Time for the generations to fight together for a fairer future

How old should I be when I get arrested for climate protesting? I’ll tell you why this is on my mind, with the alarm bell of the final IPCC report clanging in my ears.

I have been contemplating the charges laid on 1 February against nine Queenslanders with an age range of 20 to 81 years old who smuggled anti-coal banners and a camera into Queensland parliament. In November 2022, the group unfurled their banners over the railing overlooking the chamber during Question Time and chanted “stop coal, stop gas’ for three minutes before being removed by security.

I was shocked that this group has been charged with disturbing the legislature under section 56 of the Queensland Criminal Code 1899 which carries a maximum three-year jail sentence.

One of the group charged, Lee Coaldrake stated:

“What we have in common is a belief in the science and also we’re terrified about what the future holds for our children and grandchildren.”

Were there other ways this group could have achieved the urgent sustainable change they were seeking? Is getting arrested the only meaningful way to achieve intergenerational justice?

There is no jurisdiction in Australia that secures the rights and wellbeing of future generations in law or policy, or requires the ethical stewardship of resources over time. Into this vacuum, school students are marching, nannas are knitting to save the Pilliga, parents are creating climate action platforms, First Nations elders are taking mines to court.  
Globally there are movements like Fridays for the Future or the Third Act group for ‘experienced Americans’ over 60 trying to provoke urgent change.  Climate impacts throw this gap of long-term planning and decision-making into stark relief but there are many other policy domains, youth policy, urban planning, education, or closing the gap for First Nations Australians, which have an innately intergenerational impact.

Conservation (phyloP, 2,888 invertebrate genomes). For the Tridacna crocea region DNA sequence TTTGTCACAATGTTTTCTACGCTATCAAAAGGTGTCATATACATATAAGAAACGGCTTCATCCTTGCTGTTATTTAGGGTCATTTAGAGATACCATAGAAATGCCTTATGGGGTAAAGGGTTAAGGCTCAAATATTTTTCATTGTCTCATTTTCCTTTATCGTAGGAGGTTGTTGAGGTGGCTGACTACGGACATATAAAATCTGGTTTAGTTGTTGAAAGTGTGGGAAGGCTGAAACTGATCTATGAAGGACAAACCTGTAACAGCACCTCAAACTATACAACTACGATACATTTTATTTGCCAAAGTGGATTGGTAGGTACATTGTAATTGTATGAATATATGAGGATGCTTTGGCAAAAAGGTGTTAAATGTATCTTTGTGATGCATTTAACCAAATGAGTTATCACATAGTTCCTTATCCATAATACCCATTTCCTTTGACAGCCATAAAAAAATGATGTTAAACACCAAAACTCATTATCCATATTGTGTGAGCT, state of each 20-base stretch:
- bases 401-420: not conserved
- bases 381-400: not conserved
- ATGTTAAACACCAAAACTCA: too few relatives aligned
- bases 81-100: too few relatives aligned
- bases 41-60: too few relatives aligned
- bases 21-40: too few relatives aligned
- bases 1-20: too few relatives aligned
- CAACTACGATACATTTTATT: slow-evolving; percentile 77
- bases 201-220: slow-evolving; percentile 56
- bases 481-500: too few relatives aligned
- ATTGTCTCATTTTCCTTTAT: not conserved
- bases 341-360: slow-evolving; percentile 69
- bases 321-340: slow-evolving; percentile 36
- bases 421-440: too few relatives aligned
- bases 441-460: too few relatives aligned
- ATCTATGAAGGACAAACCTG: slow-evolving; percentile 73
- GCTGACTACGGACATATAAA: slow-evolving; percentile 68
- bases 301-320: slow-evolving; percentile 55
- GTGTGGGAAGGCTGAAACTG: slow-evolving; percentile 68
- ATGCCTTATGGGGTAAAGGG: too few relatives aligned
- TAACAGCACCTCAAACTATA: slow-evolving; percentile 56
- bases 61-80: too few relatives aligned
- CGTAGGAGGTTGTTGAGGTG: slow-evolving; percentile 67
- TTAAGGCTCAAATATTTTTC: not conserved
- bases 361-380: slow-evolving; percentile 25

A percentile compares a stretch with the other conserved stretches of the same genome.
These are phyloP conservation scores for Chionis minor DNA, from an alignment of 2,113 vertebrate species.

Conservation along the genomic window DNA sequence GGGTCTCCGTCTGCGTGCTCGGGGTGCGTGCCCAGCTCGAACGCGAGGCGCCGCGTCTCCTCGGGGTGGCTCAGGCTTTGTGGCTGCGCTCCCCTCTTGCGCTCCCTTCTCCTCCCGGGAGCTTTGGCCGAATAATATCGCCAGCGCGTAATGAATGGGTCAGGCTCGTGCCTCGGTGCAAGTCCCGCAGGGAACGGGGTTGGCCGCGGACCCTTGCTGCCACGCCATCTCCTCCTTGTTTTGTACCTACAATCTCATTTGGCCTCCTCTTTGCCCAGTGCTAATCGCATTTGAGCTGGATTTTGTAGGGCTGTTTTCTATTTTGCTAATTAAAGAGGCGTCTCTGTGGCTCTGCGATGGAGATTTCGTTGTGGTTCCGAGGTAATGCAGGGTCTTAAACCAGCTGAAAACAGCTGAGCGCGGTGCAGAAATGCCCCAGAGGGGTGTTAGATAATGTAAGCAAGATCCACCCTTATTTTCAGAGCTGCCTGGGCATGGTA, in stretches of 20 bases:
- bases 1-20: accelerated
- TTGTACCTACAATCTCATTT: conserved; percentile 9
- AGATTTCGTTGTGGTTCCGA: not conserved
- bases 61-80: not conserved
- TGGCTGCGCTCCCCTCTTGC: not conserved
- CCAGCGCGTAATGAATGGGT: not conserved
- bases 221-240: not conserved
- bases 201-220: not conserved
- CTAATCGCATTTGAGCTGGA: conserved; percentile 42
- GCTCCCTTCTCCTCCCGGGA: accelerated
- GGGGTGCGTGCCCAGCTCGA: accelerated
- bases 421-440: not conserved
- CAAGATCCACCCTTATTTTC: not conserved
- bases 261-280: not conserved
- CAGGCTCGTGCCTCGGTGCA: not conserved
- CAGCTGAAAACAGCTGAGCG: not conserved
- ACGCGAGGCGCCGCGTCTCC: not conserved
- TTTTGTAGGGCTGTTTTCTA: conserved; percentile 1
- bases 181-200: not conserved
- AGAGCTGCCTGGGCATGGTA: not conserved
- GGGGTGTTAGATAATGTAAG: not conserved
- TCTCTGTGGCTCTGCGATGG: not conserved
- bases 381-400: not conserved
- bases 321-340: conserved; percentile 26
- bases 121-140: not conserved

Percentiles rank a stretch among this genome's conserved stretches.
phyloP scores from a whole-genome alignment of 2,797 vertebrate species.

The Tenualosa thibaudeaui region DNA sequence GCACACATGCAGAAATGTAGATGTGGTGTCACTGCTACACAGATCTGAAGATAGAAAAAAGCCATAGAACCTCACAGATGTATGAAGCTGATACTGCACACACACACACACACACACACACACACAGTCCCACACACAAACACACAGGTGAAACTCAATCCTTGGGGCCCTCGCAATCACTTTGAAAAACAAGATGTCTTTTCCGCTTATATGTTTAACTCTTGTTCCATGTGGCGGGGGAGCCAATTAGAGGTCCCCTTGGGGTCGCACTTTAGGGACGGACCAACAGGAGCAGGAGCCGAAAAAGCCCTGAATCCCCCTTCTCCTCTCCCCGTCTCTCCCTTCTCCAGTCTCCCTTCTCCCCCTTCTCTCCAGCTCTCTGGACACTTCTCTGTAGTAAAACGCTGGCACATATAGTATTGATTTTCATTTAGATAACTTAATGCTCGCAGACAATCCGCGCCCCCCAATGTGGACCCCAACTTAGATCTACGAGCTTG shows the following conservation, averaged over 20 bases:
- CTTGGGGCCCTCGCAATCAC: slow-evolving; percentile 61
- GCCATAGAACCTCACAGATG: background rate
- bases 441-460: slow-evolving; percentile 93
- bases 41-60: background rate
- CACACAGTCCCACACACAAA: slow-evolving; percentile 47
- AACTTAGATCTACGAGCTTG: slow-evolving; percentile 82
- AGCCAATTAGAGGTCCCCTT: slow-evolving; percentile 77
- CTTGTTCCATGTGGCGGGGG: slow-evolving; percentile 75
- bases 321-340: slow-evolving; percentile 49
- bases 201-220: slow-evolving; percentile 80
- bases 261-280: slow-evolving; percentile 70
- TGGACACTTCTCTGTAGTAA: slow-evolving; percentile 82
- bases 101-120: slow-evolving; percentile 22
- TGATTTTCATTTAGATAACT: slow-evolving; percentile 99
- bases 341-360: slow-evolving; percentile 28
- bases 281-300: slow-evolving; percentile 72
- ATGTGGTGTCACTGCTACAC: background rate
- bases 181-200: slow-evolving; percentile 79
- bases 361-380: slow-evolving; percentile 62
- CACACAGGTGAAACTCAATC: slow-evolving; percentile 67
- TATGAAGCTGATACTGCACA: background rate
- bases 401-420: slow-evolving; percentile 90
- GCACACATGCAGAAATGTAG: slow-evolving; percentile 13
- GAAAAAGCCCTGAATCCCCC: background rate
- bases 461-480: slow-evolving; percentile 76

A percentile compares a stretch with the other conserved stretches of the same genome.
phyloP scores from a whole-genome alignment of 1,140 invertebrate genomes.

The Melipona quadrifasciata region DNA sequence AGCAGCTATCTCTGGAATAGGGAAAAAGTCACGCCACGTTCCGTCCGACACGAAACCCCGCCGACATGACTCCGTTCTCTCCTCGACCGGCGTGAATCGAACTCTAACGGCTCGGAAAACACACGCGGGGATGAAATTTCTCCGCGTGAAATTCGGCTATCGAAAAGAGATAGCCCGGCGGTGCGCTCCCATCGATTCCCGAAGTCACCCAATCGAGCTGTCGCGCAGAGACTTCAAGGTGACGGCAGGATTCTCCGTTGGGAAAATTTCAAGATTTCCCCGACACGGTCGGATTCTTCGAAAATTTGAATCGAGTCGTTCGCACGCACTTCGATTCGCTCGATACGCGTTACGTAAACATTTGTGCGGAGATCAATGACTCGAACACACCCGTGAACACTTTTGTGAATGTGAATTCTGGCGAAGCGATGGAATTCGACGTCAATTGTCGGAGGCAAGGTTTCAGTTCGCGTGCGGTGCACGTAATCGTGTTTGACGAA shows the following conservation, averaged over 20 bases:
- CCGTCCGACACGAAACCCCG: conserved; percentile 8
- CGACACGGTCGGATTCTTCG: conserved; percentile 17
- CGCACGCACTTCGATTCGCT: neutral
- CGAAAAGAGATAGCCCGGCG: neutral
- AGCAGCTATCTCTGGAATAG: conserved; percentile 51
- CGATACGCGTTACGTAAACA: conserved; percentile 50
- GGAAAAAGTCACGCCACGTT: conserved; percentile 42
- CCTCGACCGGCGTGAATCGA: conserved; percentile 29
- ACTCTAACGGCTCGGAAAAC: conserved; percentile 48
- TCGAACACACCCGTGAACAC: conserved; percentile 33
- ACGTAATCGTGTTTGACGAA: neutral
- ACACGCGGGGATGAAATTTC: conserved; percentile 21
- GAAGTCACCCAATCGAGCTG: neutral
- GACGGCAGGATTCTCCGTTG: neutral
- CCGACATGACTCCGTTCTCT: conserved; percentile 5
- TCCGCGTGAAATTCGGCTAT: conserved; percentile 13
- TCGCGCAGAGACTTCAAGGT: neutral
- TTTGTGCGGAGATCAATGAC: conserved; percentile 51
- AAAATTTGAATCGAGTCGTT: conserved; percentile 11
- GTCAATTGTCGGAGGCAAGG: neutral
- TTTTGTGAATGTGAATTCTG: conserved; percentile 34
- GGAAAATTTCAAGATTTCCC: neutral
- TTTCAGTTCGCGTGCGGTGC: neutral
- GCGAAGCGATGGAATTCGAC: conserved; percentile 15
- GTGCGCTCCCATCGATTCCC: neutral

Should we all start saving up for bail or are there other measures we can take?  I am part of a diverse coalition of experts who have surveyed global practice and settled on the Welsh Well-being of Future Generations Act 2015 as a great model for Australia.  The Well-being of Future Generations Act has real teeth as it requires public bodies in Wales to think about the long-term impact of their decisions, to work better with people, communities and each other, and to prevent persistent problems such as poverty, health inequalities and climate change. Wales has created the role of Future Generations Commissioner and the role is already making a visible difference after the first seven years.

What’s the Act do?

The Welsh Act creates a Well-being Duty that all public bodies will be expected to carry out by law. Each public body must carry out sustainable development.

The sustainable development principle means that the government must act in a manner which seeks to ensure that the needs of the present are met without compromising the ability of future generations to meet their own needs. Just let that sink in.

The action a public body takes in carrying out sustainable development must include: 

  1. setting and publishing well-being objectives that are designed to maximise its contribution to achieving each of the well-being goals, and
  2. taking all reasonable steps in exercising its functions to meet those objectives.

This means that each public body listed in the Act must work to improve the economic, social, environmental and cultural well-being of Wales. Not just now, or in a few months, but with a much longer time horizon than the next election.

What happens if we don’t act?

I don’t want to get arrested, I am a lawyer and a law-abiding soul. But the urgency is building and I am also scared for my children and my children’s children. We need a Future Generations Act in the next term of government and the time is now to pressure our representatives and create different futures.


Professor Susan Harris RimmerProfessor Susan Harris Rimmer is the Director of the Griffith University Policy Innovation Hub. She was previously the Deputy Head of School (Research) in the Griffith Law School and prior to joining Griffith was the Director of Studies at the ANU Asia-Pacific College of Diplomacy.

With Professor Sara Davies, Susan is co-convenor of the Griffith Gender Equality Research Network. Sue also leads the Climate Justice theme of the new Griffith Climate Action Beacon.

Susan is the 2021 winner of the Fulbright Scholarship in Australian-United States Alliance Studies and will be hosted by Georgetown University in Washington DC.

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